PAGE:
3. Limit the Grass
Keep your grass to roughly 50% of your yard’s square footage. Dedicate the other 50% to hardscaping or planting hedges and trees. The less grass you have means the less watering, raking and fertilizing you’ll do to keep it healthy.
Homeowners spend hundreds on lawn equipment such as mowers, rakes and edgers, and water bills pile on top of these expenses. Buy only the tools you need for a low-maintenance yard, and monitor your water bill monthly. Some utility companies offer tools for you to gauge your water use, which paints a clearer picture of how you can reduce waste.
Limit excessive fertilization and watering for your remaining grass by establishing a schedule. Install a timer so your lawn will receive water in the early morning hours when evaporation is less likely. Fertilize your lawn only once in the spring and autumn — any more than that will cause it to grow faster.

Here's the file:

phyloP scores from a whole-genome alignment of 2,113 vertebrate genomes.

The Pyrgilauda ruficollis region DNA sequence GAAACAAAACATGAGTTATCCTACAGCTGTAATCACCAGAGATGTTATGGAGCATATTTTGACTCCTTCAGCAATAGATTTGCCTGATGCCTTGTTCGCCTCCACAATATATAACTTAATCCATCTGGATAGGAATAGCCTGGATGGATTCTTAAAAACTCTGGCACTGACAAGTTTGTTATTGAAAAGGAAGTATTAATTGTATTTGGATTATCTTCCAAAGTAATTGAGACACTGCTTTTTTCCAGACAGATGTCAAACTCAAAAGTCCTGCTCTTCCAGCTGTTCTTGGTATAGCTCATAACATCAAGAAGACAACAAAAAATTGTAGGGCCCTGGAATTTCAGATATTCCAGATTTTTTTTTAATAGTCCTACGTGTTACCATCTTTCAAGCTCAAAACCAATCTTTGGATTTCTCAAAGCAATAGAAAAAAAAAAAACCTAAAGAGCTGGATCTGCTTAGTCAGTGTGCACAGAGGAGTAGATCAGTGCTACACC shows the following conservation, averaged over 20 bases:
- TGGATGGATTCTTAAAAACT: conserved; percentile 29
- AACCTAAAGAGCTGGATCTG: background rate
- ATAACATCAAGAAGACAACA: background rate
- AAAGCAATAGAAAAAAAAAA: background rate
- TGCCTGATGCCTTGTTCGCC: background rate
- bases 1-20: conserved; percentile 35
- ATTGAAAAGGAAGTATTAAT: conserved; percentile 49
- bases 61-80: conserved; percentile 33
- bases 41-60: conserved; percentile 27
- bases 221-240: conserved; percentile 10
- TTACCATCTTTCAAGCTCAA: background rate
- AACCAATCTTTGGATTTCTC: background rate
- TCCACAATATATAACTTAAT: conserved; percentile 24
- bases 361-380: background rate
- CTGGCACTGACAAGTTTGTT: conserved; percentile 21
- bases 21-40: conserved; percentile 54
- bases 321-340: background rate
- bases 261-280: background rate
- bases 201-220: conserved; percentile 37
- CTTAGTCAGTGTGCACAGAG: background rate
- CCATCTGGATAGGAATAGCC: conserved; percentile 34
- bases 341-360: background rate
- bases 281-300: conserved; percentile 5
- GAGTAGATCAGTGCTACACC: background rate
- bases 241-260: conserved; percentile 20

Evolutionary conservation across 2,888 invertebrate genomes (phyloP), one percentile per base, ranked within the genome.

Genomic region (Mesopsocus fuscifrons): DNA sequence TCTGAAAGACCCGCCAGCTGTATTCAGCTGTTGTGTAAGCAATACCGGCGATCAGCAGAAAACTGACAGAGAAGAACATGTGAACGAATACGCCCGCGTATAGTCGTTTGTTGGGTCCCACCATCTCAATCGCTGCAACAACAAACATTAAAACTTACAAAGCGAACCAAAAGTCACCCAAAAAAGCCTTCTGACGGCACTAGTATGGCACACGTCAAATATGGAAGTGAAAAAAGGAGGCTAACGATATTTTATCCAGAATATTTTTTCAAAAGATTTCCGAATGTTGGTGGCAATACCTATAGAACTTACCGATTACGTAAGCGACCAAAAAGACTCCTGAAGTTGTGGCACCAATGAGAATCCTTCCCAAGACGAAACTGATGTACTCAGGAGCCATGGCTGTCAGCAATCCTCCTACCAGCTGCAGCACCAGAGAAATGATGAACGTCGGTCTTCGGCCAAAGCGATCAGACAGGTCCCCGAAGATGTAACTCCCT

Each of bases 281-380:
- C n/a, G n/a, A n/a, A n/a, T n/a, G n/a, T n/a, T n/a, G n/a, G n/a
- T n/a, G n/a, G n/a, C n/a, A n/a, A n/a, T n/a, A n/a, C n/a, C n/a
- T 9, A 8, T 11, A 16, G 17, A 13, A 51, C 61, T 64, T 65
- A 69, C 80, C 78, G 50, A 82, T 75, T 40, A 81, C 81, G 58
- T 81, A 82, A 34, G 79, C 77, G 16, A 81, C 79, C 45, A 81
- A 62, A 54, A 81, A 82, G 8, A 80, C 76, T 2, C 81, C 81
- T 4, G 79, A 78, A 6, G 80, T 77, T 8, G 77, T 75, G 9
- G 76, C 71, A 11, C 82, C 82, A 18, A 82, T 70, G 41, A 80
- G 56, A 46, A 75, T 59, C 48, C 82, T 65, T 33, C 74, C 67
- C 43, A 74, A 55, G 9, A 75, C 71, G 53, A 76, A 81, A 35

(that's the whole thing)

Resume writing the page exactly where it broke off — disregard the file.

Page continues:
4. Expand Hardscapes
Increase the amount of hardscaping in your yard with patios and walkways. You can use materials such as brick, concrete or outdoor tile — the choices are vast. Packed gravel is an excellent DIY choice due to ease of installation and low cost.
Use landscape edging to keep grass from growing into the hardscape. A simple lawn divider or mowing strip will work, but you can opt for more unique styles if you prefer a specific look. Try wooden logs, stones or a gabion wall.
If you don’t mind a more expensive DIY project, you can buy forms to create concrete pathways of various designs. Spice up the colors by pouring dye into the water you use to mix the concrete.
Care for Your Lawn the Easy Way
Low-maintenance landscapes save homeowners time and money without sacrificing appeal. Learn how a little preparation can help you more effectively reduce your maintenance needs.
Holly Welles is a home improvement writer and blogger. More of her work can be found on her blog, The Estate Update.